Woodruff School of Mechanical Engineering



Thermal Science Seminar - Zhequan Yan and Veera Manek


Zhequan Yan and Veera Manek


Georgia Institute of Technology


Thursday, October 12, 2017 at 2:00:00 PM


MRDC Building, Room 4211


Courtney Aiken


The Role of Interfacial Electronic Properties on Phonon Transport in Two-dimensional MoS2 on Metal Substrates We investigate the role of interfacial electronic properties on the phonon transport in twodimensional MoS2 adsorbed on metal substrates (Au and Sc) using first principle density functional theory and the atomistic Green’s function method. Our study reveals that the different degree of orbital hybridization and electronic charge distribution between MoS2 and metal substrates play a significant role in determining the overall phonon-phonon coupling and phonon transmission. The charge transfer caused by the adsorption of MoS2 on Sc substrate can significantly weaken the Mo-S bond strength and change the phonon properties of MoS2, which result in a significant change in TBC from one lattice-stacking configuration to another for same metallic substrate. In a lattice-stacking configuration of MoS2/Sc, weakening of the Mo-S bond strength due to charge redistribution results in decrease in the force constant between Mo and S atoms and substantial redistribution of phonon density of states to low-frequency region which affects overall phonon transmission leading to 60 % decrease in TBC compared to another configuration of MoS2/Sc. Strong chemical coupling between MoS2 and the Sc substrate leads to a significantly (~19 times) higher thermal boundary conductance (TBC) than that of the weakly bound MoS2/Au system. Our findings demonstrate the inherent connection among the interfacial electronic structure, the phonon distribution, and TBC, which helps us understand the mechanism of phonon transport at the MoS2/metal interfaces. The results provide insights for the future design of MoS2-based electronics and a way of enhancing heat dissipation at the interfaces of MoS2-based nano-electronic devices.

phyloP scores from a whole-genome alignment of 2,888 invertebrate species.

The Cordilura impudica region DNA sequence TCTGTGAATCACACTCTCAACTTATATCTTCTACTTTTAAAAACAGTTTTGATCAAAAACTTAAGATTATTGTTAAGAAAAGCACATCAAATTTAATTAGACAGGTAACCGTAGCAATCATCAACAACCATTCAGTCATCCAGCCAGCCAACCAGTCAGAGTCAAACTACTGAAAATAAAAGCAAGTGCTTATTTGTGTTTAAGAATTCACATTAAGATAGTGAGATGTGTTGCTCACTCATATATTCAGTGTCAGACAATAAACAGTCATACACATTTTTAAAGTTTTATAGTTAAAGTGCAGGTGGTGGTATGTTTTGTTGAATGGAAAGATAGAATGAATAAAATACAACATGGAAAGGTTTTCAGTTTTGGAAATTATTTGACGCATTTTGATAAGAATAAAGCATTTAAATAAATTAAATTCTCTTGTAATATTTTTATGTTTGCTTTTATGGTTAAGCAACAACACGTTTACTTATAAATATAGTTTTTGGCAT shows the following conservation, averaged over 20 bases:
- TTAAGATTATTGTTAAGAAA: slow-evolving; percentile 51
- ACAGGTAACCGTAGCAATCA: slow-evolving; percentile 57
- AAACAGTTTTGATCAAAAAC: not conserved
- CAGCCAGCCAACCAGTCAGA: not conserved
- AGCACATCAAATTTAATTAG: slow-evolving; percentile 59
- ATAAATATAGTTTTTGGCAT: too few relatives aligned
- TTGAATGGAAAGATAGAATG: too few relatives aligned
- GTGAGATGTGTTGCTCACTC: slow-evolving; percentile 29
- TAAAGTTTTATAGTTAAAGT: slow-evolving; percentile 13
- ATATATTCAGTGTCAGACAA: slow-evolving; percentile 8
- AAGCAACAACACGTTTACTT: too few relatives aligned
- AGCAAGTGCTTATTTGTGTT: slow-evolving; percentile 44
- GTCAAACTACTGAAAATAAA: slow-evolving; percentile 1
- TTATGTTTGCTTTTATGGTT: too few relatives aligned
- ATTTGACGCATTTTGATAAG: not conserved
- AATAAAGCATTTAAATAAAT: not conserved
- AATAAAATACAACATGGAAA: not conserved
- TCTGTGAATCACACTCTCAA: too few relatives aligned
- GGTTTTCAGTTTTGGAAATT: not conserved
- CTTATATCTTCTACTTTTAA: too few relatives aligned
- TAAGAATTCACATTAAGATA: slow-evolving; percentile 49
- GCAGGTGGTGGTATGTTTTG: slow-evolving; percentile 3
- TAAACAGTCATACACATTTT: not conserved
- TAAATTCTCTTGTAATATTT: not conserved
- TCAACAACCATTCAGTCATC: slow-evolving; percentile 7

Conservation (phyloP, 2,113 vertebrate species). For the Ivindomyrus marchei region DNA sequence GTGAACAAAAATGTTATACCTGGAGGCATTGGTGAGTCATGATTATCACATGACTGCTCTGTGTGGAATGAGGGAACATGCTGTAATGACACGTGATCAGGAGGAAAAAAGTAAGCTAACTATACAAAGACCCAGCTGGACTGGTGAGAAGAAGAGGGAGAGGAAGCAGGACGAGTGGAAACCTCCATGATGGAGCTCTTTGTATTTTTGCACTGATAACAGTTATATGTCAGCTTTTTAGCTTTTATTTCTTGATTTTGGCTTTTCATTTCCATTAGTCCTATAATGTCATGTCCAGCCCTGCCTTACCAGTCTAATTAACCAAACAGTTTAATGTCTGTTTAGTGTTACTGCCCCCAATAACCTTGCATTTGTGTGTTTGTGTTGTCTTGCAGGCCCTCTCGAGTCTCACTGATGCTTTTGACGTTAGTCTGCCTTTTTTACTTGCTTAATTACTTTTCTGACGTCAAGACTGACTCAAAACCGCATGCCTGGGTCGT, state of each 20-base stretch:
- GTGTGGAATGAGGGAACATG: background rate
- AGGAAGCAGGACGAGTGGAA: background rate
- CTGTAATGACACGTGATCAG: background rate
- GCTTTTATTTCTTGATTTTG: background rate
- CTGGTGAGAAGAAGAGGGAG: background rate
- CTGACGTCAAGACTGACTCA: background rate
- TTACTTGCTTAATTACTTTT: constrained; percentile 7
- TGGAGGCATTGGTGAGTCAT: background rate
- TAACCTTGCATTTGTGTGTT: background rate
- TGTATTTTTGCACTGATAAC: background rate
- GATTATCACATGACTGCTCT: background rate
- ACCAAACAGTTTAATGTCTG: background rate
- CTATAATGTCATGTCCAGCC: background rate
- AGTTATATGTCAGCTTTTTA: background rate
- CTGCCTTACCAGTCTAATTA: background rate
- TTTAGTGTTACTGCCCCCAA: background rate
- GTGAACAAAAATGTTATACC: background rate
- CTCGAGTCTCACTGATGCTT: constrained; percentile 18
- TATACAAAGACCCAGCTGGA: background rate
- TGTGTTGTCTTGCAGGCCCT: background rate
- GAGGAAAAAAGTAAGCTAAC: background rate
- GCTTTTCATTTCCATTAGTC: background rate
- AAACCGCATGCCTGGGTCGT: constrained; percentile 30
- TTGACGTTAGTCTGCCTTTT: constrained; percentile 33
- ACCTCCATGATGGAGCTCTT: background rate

Distillation based CO2 removal from natural gas There are two technical challenges in the removal of CO2 from natural gas. The first significant problem is that the CO2 freezes out in the demethanizer distillation column. The other major problem associated with this process is that CO2 and ethane form a minimum boiling azeotrope in the heavier component or bottoms stream in the demethanizer thereby making their separation difficult. The objective of this investigation is to examine the feasibility of designing a distillation based CO2 removal system, where freezeout and azeotropes are avoided. A multi tower pseudo-closed loop distillation system with solvent recovery which can be recycled back to the system is developed and theoretically demonstrated.


Zhequan Yan is a Ph.D. candidate majoring in Mechanical Engineering. His research interests are in thermal transport at interfaces of 2D materials, thermal properties of nano-electronic semiconducting materials under the influence of defects and boundary using atomistic models. He is a member of the Micro Nano Devices & Systems (MiNDS) Lab.

Veera Manek is a PhD student in the GT Cryo Lab. After getting her Masters working with multiinjector liquid propellant rocket engines using LES at the School of Aerospace Engineering at GT, she is now working on two projects for her PhD. Theoretical design of a distillation based CO2 removal system (presenting) and optimization of a double helical coiled prototypical LNG fuel delivery heat exchanger used in large automobiles


Refreshments will be served.